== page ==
I’ve been trying to understand my own uncomfortable reaction to a lot of discussions about software documentation. To most of them, in fact.

I write documentation for a living, and I find the challenge of writing good docs pretty compelling. So why do I squirm and feel like running away every time someone I follow on Twitter posts a link to another resource about documentation? Why do I try to avoid most of the standard resources in my chosen field of endeavor? I don’t mind telling people what I do, and like many folks who care about good docs, I am in love with the Write The Docs conferences. So what gives?

Part of the answer lies, I think, in the title of this post. It’s also part of the answer to why I was uncomfortable for so long with the idea of even starting a blog (and why I’ve malingered over really getting it going).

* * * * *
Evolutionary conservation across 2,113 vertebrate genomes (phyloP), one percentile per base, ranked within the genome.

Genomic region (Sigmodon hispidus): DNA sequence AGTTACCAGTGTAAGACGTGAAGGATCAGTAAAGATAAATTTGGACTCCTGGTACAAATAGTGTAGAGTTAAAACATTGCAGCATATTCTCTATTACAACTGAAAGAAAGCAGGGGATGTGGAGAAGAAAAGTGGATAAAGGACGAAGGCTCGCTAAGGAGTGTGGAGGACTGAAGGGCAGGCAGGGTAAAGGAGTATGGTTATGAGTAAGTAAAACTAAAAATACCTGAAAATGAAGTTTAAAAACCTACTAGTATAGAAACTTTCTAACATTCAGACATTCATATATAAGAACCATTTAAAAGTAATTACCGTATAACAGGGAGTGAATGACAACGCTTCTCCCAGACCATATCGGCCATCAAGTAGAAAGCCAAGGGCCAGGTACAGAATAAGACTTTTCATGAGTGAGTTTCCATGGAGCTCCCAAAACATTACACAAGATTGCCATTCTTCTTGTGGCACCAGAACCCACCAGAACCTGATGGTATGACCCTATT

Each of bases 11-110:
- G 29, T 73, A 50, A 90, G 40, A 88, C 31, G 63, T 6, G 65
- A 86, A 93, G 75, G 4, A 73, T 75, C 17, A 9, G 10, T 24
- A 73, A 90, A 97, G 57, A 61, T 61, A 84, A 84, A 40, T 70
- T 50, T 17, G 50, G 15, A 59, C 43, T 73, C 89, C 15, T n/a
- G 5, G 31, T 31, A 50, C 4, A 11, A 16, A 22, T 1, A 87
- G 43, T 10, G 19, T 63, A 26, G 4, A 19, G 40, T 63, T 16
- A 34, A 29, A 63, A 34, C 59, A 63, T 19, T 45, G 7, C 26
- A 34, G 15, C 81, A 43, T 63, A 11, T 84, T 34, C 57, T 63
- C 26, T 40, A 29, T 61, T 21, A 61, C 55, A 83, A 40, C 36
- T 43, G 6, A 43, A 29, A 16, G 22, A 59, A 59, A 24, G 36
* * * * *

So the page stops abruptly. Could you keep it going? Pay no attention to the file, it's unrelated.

As I see it, writing documentation is a thing you do, not a thing you discuss in the abstract. Or if you discuss it outside the context of a particular deliverable, you do so in immediately practical ways: what’s the most appropriate way to call out a particular kind of UI element (or should you even call it out)? How should programmers and writers jointly contribute to Javadoc comments? What are some good ways to organize a programming guide/a user manual/a knowledge base? What does this error in my doc build mean and how can I fix it? What’s the best way to support localization?

These aren’t, obviously, the only sorts of documentation questions people are interested in, or even the only sorts of doc question I care about. But more abstract discussions often very quickly move into generalizations about Documentation As A Self-Evident Truth, and that’s where I think my discomfort starts. This is what I’m calling “fetishizing.” Documentation Matters, doncha know. Good Documentation Can Save The World.